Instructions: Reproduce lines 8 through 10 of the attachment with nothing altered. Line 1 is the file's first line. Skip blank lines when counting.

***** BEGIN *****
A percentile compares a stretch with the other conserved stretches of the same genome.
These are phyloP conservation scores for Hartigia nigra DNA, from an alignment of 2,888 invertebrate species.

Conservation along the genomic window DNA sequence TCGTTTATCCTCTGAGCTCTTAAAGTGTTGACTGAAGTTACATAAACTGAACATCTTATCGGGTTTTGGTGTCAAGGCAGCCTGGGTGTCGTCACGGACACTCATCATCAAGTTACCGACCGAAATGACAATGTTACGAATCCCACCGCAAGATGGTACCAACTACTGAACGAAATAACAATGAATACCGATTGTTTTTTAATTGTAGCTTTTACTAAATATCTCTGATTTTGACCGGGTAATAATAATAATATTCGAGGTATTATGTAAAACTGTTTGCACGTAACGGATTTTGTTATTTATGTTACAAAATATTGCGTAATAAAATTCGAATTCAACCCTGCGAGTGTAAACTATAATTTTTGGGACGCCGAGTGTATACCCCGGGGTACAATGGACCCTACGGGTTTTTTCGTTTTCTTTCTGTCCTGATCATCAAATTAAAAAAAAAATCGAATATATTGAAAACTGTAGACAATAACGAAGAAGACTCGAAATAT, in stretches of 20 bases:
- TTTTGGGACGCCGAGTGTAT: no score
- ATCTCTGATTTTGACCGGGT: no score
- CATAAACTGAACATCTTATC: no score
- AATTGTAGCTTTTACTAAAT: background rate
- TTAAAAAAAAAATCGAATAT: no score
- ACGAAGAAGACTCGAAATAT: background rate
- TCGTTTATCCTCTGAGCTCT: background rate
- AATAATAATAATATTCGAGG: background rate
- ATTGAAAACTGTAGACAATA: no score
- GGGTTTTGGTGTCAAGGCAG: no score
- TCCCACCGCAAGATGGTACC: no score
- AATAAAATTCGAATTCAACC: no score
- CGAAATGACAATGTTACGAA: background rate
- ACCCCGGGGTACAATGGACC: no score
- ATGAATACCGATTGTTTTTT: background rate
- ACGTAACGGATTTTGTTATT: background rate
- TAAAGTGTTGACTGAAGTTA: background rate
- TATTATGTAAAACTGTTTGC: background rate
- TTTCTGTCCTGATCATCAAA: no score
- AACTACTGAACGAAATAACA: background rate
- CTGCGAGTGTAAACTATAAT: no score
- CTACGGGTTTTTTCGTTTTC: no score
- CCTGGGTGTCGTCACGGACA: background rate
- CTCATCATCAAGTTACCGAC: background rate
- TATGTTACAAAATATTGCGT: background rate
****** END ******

- TTAAAAAAAAAATCGAATAT: no score
- ACGAAGAAGACTCGAAATAT: background rate
- TCGTTTATCCTCTGAGCTCT: background rate